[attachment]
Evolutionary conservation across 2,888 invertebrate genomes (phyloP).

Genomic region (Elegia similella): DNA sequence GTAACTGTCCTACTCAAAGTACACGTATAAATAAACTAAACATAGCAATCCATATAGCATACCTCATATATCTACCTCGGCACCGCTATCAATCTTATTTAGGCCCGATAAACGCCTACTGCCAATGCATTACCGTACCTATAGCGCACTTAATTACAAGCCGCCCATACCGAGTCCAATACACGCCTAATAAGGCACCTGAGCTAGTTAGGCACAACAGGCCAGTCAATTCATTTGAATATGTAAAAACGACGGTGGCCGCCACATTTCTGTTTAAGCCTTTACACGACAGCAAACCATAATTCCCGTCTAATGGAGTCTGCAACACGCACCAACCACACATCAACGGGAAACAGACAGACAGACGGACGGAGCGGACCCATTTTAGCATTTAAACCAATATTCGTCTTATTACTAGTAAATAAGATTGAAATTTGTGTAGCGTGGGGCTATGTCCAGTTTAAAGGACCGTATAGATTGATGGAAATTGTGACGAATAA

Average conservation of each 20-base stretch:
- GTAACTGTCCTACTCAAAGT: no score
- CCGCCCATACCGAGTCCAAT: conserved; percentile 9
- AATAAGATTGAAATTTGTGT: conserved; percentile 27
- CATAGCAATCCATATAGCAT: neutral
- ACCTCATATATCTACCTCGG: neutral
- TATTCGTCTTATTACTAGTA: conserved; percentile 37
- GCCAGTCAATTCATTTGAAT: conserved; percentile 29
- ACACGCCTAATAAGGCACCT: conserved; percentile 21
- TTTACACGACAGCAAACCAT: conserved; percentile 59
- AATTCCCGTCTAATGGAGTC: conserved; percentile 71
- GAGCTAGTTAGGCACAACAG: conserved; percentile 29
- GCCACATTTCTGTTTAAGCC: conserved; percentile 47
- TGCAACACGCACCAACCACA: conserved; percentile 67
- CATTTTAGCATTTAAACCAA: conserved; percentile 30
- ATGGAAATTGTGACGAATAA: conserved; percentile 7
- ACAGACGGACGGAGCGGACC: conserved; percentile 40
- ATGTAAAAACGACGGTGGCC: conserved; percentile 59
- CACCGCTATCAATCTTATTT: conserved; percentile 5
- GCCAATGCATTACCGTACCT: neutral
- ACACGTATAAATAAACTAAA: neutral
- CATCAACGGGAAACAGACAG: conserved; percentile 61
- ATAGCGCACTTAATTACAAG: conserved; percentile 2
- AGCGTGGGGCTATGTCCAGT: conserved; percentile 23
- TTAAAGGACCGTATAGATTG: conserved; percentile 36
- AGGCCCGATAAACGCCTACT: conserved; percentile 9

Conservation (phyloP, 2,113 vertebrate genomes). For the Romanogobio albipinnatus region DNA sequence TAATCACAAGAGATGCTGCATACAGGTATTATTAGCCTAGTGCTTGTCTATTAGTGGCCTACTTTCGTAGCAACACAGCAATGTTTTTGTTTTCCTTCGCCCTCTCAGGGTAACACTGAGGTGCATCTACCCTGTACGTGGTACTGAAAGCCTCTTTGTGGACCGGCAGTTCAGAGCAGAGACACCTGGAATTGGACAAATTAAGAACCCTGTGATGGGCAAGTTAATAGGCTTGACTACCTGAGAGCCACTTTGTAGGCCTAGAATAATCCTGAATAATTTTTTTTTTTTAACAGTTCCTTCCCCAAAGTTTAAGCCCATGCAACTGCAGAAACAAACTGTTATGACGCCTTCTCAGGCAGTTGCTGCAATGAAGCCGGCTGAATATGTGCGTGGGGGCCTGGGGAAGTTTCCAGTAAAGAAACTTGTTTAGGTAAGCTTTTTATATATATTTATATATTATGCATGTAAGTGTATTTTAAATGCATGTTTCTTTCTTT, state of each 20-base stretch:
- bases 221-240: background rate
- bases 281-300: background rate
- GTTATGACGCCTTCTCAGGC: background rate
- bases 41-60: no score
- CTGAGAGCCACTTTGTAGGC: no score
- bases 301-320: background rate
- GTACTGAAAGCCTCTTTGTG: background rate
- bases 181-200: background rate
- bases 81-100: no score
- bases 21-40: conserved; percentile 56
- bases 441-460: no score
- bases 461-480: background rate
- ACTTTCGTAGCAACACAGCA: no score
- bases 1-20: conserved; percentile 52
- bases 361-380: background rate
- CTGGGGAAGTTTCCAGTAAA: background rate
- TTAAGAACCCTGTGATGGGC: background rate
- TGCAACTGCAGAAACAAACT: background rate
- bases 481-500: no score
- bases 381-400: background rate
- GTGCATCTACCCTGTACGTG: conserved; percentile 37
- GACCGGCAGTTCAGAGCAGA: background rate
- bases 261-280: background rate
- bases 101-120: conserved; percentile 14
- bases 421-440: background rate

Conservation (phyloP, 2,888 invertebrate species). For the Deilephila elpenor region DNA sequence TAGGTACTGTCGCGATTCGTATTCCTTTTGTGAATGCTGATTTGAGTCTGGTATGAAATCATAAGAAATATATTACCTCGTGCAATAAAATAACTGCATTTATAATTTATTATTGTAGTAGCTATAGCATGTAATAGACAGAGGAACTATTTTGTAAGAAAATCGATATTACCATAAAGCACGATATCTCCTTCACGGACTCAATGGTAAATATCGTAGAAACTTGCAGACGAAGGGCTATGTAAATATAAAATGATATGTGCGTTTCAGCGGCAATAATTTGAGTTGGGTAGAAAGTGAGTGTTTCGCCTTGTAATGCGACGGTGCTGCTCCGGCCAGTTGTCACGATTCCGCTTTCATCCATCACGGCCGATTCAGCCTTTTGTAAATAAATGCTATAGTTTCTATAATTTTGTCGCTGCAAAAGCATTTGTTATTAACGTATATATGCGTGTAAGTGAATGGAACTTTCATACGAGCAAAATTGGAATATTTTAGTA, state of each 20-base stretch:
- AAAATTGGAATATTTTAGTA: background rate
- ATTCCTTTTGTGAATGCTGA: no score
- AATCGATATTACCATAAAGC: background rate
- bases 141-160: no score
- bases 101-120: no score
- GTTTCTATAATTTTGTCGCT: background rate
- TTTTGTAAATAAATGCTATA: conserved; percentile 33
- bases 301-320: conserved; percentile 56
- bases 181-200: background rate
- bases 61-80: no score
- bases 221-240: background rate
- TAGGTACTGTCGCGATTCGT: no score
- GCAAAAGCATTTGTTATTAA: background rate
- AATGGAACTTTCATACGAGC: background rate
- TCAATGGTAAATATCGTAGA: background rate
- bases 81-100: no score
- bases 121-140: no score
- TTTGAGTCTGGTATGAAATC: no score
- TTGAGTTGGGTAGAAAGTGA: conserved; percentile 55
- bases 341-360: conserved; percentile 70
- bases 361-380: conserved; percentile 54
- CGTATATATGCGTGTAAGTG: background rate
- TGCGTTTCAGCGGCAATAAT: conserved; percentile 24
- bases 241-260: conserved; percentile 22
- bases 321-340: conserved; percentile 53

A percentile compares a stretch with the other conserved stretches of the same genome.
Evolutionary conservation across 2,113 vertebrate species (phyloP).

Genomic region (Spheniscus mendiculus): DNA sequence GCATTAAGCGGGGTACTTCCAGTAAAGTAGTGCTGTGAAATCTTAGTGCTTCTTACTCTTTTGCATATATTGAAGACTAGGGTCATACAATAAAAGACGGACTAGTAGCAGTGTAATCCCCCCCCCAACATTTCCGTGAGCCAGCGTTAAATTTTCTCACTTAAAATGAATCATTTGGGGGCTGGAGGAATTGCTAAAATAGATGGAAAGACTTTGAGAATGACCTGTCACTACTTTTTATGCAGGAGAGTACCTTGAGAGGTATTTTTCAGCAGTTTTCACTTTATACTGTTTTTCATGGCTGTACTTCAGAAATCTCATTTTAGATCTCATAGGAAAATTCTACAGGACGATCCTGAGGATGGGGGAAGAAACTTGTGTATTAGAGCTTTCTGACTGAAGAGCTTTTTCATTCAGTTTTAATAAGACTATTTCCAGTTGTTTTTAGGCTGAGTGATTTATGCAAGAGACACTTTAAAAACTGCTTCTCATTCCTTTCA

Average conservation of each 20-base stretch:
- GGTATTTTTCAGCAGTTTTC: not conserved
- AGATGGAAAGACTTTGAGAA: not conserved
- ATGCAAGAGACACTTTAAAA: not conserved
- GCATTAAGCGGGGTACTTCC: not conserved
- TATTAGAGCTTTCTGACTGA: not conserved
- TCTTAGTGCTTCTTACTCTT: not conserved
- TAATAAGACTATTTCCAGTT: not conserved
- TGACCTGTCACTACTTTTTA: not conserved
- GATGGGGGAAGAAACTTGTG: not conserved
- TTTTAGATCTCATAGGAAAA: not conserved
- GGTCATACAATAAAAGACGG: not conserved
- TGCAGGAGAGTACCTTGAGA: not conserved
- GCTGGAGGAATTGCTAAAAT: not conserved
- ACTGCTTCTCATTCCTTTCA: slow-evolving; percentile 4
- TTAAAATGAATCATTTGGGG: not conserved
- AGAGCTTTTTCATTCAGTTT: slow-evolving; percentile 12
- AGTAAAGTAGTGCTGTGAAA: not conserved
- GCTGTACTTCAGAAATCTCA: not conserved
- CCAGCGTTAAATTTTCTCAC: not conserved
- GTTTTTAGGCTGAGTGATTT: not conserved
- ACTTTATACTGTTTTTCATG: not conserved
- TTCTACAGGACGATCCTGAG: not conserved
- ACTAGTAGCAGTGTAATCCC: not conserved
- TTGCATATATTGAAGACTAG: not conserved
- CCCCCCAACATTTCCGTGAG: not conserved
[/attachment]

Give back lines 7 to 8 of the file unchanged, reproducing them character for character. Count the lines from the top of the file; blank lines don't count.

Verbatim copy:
- CATAGCAATCCATATAGCAT: neutral
- ACCTCATATATCTACCTCGG: neutral